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Just about everyone has heard about student loans. They are constantly mentioned in the news—often with much scrutiny and, more often than not, in a negative light.
While it would be nice to attend college for free or without having to take on debt, the truth is that student loans are often necessary for those looking to obtain a higher education – especially considering the rate of increase in average college tuition.
At the end of the day, student loans allow aspiring young minds to attend college, thereby unlocking opportunities that would have never previously existed.
When scholarships, grants, and savings aren’t enough, students around the nation turn to student loans to bridge the gap.
Though many people know about student loans, nearly no one knows about how they started and how they’ve reached the level of popularity that they are at today.
This article will go through the major events and bills that paved the way for our nation’s modern student loan programs.
A Timeline of the History of Student Loans
1840: The first student loans are offered to students attending Harvard University in 1840.
1867: The United States Department of Education is formed to help make schools more successful, but does not yet have a student loan program.
1944: The GI Bill passes, allowing World War II veterans to attend college for free or for very cheap. In subsequent years, veterans would account for nearly half of those attending college.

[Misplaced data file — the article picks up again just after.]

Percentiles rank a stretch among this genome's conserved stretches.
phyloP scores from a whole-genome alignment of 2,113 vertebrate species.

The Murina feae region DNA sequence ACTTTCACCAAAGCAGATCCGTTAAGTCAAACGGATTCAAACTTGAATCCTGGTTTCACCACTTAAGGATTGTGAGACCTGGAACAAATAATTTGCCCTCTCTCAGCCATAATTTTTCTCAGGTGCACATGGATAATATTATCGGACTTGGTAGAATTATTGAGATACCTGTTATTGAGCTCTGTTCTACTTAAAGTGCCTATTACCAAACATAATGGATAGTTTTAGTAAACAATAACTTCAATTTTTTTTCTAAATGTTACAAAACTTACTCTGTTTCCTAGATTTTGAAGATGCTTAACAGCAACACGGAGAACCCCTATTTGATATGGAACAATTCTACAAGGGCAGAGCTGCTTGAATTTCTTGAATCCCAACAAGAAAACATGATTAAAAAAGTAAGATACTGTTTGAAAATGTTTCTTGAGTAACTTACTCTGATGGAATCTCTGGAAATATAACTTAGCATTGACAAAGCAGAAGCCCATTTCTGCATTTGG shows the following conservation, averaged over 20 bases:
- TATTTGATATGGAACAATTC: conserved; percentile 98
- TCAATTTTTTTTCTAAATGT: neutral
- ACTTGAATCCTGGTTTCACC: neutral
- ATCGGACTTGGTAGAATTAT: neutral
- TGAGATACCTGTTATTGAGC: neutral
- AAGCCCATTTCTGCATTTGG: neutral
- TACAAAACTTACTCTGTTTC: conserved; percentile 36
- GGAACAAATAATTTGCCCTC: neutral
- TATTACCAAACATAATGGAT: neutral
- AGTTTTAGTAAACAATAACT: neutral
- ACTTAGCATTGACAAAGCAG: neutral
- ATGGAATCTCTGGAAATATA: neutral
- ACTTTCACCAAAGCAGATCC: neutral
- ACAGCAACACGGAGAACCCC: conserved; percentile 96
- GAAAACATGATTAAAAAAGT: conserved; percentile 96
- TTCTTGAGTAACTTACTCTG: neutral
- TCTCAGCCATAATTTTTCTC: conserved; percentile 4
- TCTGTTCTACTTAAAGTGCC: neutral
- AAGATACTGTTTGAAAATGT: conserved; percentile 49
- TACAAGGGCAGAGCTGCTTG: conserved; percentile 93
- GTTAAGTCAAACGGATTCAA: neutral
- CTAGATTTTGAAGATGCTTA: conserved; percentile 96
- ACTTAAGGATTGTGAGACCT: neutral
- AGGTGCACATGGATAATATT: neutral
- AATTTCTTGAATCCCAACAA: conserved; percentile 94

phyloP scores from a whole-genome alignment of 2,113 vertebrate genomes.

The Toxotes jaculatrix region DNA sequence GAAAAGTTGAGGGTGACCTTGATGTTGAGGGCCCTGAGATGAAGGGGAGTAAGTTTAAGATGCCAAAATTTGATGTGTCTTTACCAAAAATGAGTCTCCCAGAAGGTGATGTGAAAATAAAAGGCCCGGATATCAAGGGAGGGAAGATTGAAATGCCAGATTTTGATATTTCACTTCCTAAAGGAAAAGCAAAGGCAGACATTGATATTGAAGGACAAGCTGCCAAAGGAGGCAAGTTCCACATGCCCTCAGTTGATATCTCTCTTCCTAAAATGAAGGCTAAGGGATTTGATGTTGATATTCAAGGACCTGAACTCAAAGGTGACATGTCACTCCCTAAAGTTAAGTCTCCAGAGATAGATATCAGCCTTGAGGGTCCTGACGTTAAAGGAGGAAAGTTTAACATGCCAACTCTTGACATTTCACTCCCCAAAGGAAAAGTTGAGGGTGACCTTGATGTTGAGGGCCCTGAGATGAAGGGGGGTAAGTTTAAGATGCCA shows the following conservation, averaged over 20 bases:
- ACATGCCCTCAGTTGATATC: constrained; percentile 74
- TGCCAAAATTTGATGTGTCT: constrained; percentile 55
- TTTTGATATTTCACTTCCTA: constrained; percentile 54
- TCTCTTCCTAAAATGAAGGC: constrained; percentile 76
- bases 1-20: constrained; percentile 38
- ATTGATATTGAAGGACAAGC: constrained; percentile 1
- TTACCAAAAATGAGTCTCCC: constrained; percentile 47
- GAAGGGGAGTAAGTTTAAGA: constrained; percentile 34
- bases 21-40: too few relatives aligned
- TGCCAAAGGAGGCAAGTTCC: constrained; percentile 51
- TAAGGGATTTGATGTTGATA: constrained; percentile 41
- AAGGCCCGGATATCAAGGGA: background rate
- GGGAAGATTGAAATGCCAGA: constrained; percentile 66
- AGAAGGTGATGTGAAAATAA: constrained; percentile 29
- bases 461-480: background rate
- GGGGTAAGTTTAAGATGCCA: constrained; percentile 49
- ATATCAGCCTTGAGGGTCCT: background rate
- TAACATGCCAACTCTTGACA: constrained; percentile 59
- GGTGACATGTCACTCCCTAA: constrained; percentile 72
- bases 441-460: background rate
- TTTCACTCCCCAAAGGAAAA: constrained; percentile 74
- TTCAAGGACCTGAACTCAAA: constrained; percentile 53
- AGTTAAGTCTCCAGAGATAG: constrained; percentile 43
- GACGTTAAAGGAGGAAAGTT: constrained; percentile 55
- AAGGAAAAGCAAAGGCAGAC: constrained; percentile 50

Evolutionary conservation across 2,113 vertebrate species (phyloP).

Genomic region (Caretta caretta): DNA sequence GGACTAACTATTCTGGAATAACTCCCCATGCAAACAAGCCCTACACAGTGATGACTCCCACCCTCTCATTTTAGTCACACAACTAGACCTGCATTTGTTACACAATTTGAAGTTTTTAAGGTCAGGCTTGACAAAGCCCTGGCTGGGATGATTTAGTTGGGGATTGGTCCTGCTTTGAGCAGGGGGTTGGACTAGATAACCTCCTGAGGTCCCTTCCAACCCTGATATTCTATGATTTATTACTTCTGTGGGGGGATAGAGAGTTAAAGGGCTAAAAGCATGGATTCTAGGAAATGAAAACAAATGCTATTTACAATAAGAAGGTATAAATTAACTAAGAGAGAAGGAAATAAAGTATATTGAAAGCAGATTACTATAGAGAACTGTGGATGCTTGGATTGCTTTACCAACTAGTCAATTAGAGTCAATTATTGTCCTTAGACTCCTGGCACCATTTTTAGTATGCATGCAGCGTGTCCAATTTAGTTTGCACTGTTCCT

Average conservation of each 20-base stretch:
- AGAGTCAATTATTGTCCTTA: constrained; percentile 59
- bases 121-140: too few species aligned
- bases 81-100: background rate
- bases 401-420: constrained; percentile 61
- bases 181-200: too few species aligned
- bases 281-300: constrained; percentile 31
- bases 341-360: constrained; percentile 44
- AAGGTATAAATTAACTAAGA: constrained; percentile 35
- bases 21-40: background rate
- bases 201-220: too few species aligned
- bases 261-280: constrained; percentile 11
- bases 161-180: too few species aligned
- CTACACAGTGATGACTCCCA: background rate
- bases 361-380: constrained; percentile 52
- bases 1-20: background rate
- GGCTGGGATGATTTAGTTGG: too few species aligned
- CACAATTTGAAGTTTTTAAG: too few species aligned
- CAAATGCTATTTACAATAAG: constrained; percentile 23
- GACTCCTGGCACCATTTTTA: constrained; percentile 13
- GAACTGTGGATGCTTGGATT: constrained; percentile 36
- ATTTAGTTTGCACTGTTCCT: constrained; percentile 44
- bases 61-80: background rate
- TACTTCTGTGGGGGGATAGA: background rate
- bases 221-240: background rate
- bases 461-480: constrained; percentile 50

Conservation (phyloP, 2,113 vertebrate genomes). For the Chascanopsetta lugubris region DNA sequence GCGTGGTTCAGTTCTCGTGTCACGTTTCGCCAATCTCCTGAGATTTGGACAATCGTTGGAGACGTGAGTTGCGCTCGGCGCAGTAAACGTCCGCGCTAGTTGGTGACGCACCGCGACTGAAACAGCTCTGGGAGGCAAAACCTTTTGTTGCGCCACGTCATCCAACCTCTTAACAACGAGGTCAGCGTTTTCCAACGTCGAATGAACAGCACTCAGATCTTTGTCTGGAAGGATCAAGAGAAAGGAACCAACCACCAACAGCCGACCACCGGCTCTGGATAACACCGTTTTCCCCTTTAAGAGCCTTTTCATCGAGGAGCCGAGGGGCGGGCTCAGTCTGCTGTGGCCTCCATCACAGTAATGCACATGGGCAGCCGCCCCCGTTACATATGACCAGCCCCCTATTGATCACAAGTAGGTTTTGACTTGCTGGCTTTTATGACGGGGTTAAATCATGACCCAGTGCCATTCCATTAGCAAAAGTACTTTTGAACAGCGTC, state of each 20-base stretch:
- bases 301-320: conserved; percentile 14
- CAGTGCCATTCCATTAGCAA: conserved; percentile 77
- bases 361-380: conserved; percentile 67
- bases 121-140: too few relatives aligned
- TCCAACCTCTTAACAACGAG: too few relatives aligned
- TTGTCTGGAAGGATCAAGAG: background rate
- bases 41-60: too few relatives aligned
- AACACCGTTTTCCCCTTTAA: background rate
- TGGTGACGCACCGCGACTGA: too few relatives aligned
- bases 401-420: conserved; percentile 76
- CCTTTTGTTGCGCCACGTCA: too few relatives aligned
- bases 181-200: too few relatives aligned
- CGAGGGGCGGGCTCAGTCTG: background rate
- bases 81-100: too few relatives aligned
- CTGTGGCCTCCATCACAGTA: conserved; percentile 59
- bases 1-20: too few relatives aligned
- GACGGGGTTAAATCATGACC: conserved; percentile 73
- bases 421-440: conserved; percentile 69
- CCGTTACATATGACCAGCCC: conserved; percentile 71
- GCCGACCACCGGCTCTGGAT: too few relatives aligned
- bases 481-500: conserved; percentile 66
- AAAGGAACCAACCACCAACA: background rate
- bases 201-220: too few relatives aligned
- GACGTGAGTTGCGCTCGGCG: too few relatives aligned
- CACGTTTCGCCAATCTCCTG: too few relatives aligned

1958: Federal student loans are first offered under the National Defense Education Act to help the United States compete with other countries—namely the Soviet Union. High school students who showed promise in mathematics, science, engineering, and foreign language, or those who wanted to be teachers, were offered grants, scholarships, and loans.
1965: The Higher Education Act is established to provide “Educational Opportunity Grants” to colleges recruiting students with considerable financial need. The Guaranteed Student Loan Program, also known as the Federal Family Education Loan Program or FFELP, allows banks and private institutions to provide government-subsidized and guaranteed loans to students.
1966: The National Association of Financial Aid Administrators is created to monitor financial aid throughout the nation.
1972: The Basic Educational Opportunity Grant, what would come to be called the Pell Grant, is created to help needy students attend college.
1992: The Higher Education Amendments of 1992 create FAFSA, the Direct Lending program, and unsubsidized Stafford loans.
1993: The Student Loan Reform Act officially implements the Direct Lending program. Under this program, the government directly lends to borrowers, as opposed to through a private institution.
2005: The Higher Education Reconciliation Act reduces loan fees from 4% to 1% and allows graduate students to take out PLUS Loans.
2008: Credit market problems cause many private lenders to back out of FFELP as they cannot provide loans to students.
2010: Legislation proposed under the Obama administration eliminates the FFELP and requires all new federal loans to be Direct Loans. Private lenders begin offering private student loans to students independently from the government.
2012: Total amount of student loan debt passes $1 trillion.
As you can see, student loans have gone through quite the evolution over the past 176 years. While it’s difficult to project what will happen in the coming years, it would not be surprising to see more change. Regardless of the changes that have already happened, and those that will in the future, one thing remains the same: student loans continue to help millions of young adults attend college to gain the knowledge that allows them to pursue their passions and take part in opportunities that would otherwise be unreachable.
Author: Jeff Gitlen
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